Federal law protects against discrimination in housing.
You cannot be barred from having a place to live based on race, nationality, religion, sex, marital status or disability.
The agency that is responsible for monitoring housing discrimination is the Department of Housing and Urban Development (“HUD”). Most areas have a local HUD office, but you can also contact them online, by phone, or by mail if you believe you are being treated unfairly.
State and local laws will affect your rights as a tenant.
Be sure to check the laws and ordinances for your state, county, and municipality. States will often further interpret discrimination and set out instances where specific tenant populations are entitled to heightened protection—such as assisted living intended for individuals who require help.
You have the right to basic amenities, such as heat, water, and indoor plumbing, and to have the property maintained in livable condition.
This is another area where you need to be aware of how local housing authorities interpret “livable.” For example, your landlord might be responsible for providing the means to heat your home, but not responsible for providing utilities. In addition, although you are entitled to a livable home, you are not entitled to a luxurious or aesthetically pleasing one.
Turn to advocacy groups for help with problems.
If you are having problems with a landlord, you do not have to suffer alone. You can turn to a variety of advocacy groups for help. These range from HUD, for complaints about discrimination, to local renter groups. You can also enlist the aid of a lawyer.
Your lease does not supersede the law.
No matter what kind of lease you have signed, it does not exempt your landlord from following the law. The federal and state laws supersede any lease agreement. However, if your landlord understands legal requirements at all, he or she should have drawn up that lease with the assistance of a lawyer. You might want to have your own lawyer review the lease, as well.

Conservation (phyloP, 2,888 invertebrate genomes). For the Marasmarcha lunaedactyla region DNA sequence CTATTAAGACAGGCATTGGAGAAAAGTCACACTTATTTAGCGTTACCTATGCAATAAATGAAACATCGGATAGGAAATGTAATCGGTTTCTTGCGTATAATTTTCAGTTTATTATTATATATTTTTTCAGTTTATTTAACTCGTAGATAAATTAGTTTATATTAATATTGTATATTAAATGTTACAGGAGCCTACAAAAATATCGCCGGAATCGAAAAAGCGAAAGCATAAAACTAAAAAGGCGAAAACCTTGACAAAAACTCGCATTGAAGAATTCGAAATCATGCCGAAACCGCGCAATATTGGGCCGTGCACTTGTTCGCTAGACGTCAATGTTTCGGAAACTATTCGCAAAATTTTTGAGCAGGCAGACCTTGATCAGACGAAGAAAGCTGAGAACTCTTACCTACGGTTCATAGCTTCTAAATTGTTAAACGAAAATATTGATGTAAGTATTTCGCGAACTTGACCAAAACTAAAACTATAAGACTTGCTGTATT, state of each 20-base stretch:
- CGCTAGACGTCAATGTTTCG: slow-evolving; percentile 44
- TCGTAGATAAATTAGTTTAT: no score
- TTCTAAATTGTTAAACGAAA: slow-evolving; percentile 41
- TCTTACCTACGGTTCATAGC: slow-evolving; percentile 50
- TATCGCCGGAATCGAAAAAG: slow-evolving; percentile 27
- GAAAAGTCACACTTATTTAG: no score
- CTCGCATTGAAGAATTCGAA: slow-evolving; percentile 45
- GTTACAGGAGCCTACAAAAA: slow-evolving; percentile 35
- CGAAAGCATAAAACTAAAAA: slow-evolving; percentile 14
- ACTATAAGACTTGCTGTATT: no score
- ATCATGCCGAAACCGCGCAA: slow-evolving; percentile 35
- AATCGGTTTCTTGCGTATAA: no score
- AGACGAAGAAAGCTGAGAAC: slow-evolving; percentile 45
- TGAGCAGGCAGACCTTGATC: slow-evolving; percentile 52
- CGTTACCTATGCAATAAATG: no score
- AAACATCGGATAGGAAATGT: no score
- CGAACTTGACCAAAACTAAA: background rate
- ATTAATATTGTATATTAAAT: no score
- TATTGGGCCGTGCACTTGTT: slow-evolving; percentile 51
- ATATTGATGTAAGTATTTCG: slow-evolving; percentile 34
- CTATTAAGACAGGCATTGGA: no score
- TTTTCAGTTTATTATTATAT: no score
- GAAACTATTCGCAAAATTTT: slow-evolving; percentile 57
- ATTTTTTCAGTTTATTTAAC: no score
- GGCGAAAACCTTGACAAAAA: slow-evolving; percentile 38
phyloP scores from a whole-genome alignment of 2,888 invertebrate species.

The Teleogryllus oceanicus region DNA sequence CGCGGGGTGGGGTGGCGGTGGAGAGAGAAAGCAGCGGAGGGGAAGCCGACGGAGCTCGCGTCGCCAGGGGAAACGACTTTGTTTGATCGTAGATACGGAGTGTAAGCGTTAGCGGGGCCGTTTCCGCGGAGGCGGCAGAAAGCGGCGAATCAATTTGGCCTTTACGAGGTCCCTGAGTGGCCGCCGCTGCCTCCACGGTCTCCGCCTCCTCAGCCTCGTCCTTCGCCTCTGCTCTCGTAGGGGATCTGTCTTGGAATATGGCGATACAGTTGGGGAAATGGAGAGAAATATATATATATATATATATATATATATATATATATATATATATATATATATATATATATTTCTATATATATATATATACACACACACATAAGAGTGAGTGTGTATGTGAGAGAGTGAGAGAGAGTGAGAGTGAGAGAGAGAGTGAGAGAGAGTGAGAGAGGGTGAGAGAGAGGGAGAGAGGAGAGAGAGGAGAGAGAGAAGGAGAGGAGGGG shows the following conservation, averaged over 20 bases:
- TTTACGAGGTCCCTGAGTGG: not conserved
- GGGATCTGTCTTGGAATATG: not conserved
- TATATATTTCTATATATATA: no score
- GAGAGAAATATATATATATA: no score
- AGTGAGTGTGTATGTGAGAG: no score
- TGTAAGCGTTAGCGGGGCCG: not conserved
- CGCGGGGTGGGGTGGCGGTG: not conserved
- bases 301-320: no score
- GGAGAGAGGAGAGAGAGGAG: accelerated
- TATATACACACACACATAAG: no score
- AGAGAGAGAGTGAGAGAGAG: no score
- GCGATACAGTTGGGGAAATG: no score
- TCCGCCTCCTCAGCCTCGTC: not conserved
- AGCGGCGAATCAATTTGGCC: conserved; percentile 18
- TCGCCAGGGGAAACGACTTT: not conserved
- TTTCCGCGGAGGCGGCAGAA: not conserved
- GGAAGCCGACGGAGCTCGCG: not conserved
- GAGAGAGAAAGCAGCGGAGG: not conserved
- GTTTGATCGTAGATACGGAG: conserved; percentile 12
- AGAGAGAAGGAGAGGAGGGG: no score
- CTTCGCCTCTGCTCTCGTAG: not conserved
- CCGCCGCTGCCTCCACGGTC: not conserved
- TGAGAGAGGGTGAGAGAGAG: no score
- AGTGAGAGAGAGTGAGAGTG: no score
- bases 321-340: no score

Take pictures of the condition of the rental when you move in. Do your part to maintain appropriate housekeeping. It doesn’t have to be beautiful, but it should meet the standards of basic home sanitation. Save your receipts for rental payments, repairs, and any improvements that you make. Obtain landlord approval before making any major alterations, such as painting the walls. Keep notes on repairs, and the timeliness of repairs. Try to be understanding and patient with your landlord, but remember that you do have a right to having the infrastructure of your living space kept up to a standard of basic habitability.
There you have it – seven things of which you should be aware if you are renting. Above all, read the rental agreement carefully before you sign it. Be aware that violating certain terms, such as the number of occupants, or failing to keep up the house and grounds through reasonable daily maintenance, or failing to pay the rent without cause (such as a breach of the warranty of habitability) can be grounds for eviction.